New PCC program aims to satisfy its demand for skilled workers
The field of civil engineering has been pandemic proof and able to grow its business despite other industries being hampered by the impacts of the virus. As a result, jobs in this field continue to grow and the need for trained workers is increasing.
In response, Portland Community College has created the Civil and Construction Engineering Technology Program (CCET). The program, which is based at the Sylvania Campus in Southwest Portland, will offer a two-year Associate of Science degree that provides technician training for employment within the public and private infrastructure construction and maintenance fields.
The curriculum, which replaces the former Civil and Mechanical Engineering Technology Program, incorporates hands-on training with the latest in technology. CCET emphasizes materials testing, inspection, plan reading, surveying, project management, civil computer-aided drafting (CAD) and Building Information Modeling (BIM).
Starting this fall term on Monday, Sept. 27, the program is opening its doors to students and has a goal of enrolling 20 students. For any in-person classes or labs, faculty and students will follow stated college health and safety protocols required for the face-to-face portion of this class.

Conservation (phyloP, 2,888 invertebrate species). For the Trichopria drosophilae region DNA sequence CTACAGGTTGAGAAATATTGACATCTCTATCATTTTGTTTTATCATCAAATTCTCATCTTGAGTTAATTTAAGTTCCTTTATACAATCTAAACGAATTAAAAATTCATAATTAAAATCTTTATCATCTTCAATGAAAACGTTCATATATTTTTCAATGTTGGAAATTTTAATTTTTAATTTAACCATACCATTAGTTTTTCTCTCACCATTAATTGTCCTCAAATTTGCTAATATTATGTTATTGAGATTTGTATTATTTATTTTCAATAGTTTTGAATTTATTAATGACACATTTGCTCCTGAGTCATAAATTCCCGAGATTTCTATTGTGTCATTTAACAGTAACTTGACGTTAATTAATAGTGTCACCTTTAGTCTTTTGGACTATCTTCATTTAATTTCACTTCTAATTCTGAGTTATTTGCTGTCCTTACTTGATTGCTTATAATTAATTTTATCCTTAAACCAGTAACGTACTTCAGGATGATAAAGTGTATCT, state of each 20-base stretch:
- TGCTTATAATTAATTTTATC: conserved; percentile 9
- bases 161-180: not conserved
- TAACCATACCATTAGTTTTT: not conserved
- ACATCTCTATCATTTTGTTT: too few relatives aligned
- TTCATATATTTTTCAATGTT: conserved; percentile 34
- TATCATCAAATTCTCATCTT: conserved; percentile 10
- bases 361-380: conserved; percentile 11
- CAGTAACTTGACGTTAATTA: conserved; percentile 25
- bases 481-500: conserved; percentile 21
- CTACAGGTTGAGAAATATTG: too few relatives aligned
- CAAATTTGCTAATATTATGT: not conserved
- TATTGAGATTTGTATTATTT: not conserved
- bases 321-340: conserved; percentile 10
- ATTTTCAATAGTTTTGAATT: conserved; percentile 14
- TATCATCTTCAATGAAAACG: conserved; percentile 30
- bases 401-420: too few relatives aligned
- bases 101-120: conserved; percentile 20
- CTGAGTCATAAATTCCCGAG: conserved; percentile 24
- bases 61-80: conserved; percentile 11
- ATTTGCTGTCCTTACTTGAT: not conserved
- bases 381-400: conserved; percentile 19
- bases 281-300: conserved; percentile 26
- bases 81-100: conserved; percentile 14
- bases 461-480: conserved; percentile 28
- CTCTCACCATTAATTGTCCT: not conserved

“This is a new program that was created using industry input,” said Tara Nelson, faculty chair of the program. “The CCET program will offer a blend of remote learning, online and hybrid courses. With the new infrastructure bill passed nationally, and the growing need to upgrade our infrastructure, we expect that the demand for technicians in this field will increase in the next several years.
“Program faculty and staff are supportive and responsive and will create opportunities to learn in a mixture of both online and face-to-face,” she continued. “This is a program for students who want to make a difference in their community.”
The new CCET degree will incorporate project- and community-based learning, as well as use industry examples. Faculty will train qualified workers for jobs in local municipalities like the City of Portland, City of McMinnville, Washington County, as well as private companies like KPFF Consulting Engineers and David Evans & Associates.
“To create this degree, we focused on what local civil engineering technicians told us they do on-the-job on a daily basis,” said Greg Gerstner, CCET instructor. “The result is a more focused industry-specific degree that will create industry-ready employees. We’re excited to get started.”
For more information about the Civil and Construction Engineering Technology Program, visit pcc.edu/ccet/.